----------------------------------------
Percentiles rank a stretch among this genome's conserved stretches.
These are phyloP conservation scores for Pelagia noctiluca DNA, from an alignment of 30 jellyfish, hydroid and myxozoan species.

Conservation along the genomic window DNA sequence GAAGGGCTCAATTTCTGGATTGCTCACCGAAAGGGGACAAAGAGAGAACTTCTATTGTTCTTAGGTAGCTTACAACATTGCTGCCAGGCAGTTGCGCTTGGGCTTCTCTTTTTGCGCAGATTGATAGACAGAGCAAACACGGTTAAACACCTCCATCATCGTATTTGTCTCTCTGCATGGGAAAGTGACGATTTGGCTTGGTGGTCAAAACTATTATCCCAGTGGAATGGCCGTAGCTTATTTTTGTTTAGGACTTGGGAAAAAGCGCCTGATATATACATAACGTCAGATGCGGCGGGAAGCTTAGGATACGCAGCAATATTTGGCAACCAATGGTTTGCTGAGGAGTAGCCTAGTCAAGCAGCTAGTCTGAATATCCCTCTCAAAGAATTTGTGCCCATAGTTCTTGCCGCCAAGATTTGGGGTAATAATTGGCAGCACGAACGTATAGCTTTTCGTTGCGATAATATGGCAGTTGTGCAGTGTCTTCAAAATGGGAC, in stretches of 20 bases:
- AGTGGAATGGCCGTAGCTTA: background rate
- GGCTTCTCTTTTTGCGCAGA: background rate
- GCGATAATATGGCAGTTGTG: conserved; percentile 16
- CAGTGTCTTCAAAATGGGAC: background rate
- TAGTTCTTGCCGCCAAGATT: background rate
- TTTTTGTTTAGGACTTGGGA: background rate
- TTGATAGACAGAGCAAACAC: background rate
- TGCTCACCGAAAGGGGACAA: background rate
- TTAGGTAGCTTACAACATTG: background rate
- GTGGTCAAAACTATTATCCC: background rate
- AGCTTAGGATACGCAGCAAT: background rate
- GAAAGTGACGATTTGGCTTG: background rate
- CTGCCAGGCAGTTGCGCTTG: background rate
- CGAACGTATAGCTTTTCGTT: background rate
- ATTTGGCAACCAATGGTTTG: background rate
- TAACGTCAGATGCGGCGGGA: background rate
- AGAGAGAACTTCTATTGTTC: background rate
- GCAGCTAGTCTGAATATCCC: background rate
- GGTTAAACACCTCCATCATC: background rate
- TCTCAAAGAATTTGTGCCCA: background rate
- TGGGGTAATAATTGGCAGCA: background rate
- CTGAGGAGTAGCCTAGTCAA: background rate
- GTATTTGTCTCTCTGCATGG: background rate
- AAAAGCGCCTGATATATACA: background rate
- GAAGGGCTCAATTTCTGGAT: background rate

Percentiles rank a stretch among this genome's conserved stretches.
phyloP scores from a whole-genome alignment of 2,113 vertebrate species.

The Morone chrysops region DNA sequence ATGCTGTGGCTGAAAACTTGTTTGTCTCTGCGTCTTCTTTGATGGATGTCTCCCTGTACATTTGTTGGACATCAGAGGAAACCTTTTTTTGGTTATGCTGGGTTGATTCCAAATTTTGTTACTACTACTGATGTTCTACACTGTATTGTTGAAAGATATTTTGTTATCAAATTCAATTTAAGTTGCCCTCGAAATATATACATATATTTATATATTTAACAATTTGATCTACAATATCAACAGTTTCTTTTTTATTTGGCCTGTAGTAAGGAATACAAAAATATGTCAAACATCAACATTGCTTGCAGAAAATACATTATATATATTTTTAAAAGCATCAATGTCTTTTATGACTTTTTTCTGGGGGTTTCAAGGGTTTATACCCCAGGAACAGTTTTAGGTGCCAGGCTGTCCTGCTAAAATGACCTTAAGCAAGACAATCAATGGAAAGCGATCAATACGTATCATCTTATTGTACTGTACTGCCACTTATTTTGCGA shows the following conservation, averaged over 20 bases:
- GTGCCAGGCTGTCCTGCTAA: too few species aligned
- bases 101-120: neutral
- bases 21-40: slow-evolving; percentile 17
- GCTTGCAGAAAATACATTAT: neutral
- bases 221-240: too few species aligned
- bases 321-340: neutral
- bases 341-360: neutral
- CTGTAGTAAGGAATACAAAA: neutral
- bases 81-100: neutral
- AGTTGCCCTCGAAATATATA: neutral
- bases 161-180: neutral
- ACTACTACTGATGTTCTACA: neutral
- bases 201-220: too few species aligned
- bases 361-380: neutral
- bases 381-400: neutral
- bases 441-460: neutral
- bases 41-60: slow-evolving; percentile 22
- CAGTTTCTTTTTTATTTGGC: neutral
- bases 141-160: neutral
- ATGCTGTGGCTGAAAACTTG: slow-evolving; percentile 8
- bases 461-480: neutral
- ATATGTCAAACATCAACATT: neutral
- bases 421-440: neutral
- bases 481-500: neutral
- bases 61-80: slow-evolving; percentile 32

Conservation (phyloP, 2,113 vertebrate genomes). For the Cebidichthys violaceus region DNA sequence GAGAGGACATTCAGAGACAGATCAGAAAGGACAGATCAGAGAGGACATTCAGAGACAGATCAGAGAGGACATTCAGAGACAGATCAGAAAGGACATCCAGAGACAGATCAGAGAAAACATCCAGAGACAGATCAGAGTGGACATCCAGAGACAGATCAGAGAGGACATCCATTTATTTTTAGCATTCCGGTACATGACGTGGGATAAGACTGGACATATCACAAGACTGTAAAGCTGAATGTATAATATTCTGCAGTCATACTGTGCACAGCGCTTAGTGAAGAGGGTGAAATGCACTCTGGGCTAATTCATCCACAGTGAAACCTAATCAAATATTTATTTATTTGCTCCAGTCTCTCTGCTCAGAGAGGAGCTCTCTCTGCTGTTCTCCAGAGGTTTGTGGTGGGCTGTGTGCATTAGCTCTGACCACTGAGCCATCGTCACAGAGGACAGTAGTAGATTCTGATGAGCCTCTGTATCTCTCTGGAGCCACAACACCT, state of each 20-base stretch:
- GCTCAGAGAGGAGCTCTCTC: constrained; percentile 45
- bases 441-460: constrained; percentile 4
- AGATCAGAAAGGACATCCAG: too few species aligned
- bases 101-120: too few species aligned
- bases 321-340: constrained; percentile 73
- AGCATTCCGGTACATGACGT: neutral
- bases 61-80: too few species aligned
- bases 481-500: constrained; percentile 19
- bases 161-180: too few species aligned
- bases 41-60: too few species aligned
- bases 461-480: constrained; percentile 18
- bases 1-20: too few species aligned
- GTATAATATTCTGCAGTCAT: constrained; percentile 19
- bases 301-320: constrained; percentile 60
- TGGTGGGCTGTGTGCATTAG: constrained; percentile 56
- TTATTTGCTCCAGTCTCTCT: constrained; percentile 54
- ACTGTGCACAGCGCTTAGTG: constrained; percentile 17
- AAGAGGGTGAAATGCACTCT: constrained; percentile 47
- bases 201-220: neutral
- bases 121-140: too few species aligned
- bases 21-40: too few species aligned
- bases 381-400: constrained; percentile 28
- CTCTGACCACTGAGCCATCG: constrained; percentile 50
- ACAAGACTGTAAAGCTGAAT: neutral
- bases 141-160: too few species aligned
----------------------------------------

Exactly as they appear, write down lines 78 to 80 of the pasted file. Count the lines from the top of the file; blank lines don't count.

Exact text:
- bases 21-40: too few species aligned
- bases 381-400: constrained; percentile 28
- CTCTGACCACTGAGCCATCG: constrained; percentile 50